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one even approached it in beneficence. Were that destiny revealed, I, for one, believe he would fulfill it. I cannot see how a mortal man could resist the divine call to perform a service so glorious. There are no victories like those of peace. The day has gone by for the heroship of such as kill and destroy. Millions of Frenchmen recently voted to determine their greatest man. Napoleon, the typical hero of barbarism, fell to seventh on the list; Pasteur, true hero of civilization, was first, and scientists and authors followed. The world advances fast toward peace.

Two remarks I wish to make. We hear from a high source that nations cannot submit all questions to arbitration. My reply to that is what the thief said to his lawyer. The lawyer asked, "What did you do?" The thief replied, "I just took a little piece of rope." "Why," said the lawyer, "they can't put you in jail for that." "Well, they have done it."

Now, we hear that nations cannot submit all questions to arbitration. Six nations in the world have already done that. (Applause.) I think that is a sufficient answer.

I have a word to add in regard to the sentiment of maintaining the honor of the country. No man ever touched another man's honor; no nation ever dishonored another nation; all honor's wounds are self-inflicted. (Applause.)

We hear a great deal about justice. Junius says, "The first principle of natural justice forbids men to be judges in their own cases." (Applause.) There is no justice when a man says, "I am right." He looks only upon the one side of the shield, self-interest. Justice is, and honor is, when a gentleman says, "You may be right, and I may be wrong; I will refer it to my friends Root and Hughes, both honest men, and what they say, Johnson, you and I will agree to." That is justice and that is honor. We don't allow a man to-day to avenge his injuries; we compel every man that speaks the English language to lay his case before a disinterested tribunal. A man who attempts to judge in his own case is radically unjust.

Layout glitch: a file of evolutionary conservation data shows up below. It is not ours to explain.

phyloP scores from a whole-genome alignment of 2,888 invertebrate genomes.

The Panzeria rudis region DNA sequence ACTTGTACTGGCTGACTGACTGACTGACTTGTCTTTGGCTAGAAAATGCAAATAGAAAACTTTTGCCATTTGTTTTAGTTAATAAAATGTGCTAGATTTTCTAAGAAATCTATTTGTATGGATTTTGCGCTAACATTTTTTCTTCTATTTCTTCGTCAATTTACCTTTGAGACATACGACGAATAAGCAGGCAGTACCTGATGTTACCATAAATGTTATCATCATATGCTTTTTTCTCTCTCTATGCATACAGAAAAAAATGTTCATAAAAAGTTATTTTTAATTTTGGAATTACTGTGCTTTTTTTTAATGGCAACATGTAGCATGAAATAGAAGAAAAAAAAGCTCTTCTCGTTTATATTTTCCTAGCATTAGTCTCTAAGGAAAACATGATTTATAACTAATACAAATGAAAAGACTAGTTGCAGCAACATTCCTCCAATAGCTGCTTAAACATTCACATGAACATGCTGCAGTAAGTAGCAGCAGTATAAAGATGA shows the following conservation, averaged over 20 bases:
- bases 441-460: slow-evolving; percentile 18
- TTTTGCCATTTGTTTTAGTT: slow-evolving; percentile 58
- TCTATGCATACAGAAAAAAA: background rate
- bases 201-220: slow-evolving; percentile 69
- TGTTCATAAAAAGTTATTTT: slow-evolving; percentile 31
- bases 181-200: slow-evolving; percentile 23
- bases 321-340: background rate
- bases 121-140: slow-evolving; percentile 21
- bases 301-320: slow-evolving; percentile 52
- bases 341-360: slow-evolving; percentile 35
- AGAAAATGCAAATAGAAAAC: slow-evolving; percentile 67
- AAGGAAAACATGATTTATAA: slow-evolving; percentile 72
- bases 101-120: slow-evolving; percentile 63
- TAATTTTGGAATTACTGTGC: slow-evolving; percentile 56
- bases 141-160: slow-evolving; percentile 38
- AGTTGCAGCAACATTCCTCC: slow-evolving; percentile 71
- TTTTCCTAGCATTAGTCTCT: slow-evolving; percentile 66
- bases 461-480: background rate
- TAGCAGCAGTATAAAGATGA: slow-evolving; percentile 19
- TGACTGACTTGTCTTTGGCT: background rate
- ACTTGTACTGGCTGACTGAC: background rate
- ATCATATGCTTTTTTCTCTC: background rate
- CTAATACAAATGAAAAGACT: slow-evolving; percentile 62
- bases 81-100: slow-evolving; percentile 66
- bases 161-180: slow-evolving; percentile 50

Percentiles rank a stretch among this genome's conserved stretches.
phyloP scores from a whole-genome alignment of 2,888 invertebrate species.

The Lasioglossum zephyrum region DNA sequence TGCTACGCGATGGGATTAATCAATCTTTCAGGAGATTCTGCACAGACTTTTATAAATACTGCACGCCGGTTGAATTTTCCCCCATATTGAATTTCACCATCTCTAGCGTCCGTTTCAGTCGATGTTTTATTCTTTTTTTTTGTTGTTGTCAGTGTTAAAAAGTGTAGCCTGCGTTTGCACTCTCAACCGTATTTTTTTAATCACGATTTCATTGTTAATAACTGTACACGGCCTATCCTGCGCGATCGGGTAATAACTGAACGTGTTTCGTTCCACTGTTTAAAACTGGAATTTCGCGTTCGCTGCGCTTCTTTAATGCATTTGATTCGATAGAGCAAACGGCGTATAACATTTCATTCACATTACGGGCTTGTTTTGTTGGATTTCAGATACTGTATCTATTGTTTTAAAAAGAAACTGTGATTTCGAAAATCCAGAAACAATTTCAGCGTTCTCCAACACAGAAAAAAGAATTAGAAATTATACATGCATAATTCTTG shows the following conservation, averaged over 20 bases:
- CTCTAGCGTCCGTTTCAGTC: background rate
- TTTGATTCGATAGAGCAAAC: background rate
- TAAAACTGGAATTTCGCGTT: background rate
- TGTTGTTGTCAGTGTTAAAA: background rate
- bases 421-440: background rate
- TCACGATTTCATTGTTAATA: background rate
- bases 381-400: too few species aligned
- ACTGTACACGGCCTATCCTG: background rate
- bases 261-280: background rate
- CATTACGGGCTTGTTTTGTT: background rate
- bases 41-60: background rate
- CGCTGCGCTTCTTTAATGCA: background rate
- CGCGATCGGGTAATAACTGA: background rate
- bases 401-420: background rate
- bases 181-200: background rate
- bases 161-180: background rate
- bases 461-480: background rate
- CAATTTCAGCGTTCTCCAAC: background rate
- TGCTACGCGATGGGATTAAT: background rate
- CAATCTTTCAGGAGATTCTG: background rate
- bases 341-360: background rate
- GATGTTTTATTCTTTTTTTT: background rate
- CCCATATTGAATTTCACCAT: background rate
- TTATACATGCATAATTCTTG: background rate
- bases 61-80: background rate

We hear another thing about righteousness, as if peace and righteousness could be ever divorced. (Applause.) Can you imagine the condition of a man's mind when he says that peace and good-will on earth are not the essence of the righteousness that exalts a nation? (Applause.)

We of this Arbitration and Peace Congress sadly acknowl

edge that great evils exist in the world, but so far as this Congress and our Society are concerned, we know but one, and restrict our efforts to the removal of that alone. All speeches, all work, all contributions, are devoted to the abolition of war. We invite all men and women to join our Society and to co-operate with us in the great work before us, which we firmly believe is soon to receive the needed impulse which will bring victory. If we dedicate ourselves to the abolition of war as the members of the anti-slavery societies did to the abolition of slavery, even in our own day we who have seen the owning and selling of man by man abolished, may yet see the killing of man by man in battle no longer disgracing our common humanity.





Monday Evening, April Fifteenth, at 8.15



LADIES AND GENTLEMEN: I see on the "Time Table" that Mr. Carnegie is allowed from 8:20 till 8:15. (Applause and laughter.) Short and sweet; Mr. Carnegie has nothing to say except to inform you of what you already know, that we are assembled to-night in the greatest of all causes, the establishment on earth of Peace and Good-will.

Your first speaker this evening is Baron d'Estournelles de Constant, who is known to all those who have the peace movement at heart in Britain, America and throughout Europe. He is one of the forthcoming class of men who may be called international men. Frenchmen who are more than Frenchmen, Germans who are more than Germans, Italians who are more than Italians, and Britons who are more than Britons, and Americans who are even more than Americans. (Applause.) And even Scotchmen (laughter) will open their hearts and try to take in something else than Scotchmen, and embrace the whole world as a brotherhood. That is our ideal and that is the ideal that brings us together to-night. Long and weary may be the path, but there is one delight however long and however weary; we will live and we will die, strong in the faith that the day is coming when man will no longer kill man like wild beasts in battle.

I now have pleasure in presenting to you Baron d'Estournelles de Constant.

Steps Toward Peace


LADIES AND GENTLEMEN: (First addressing the audience in French.)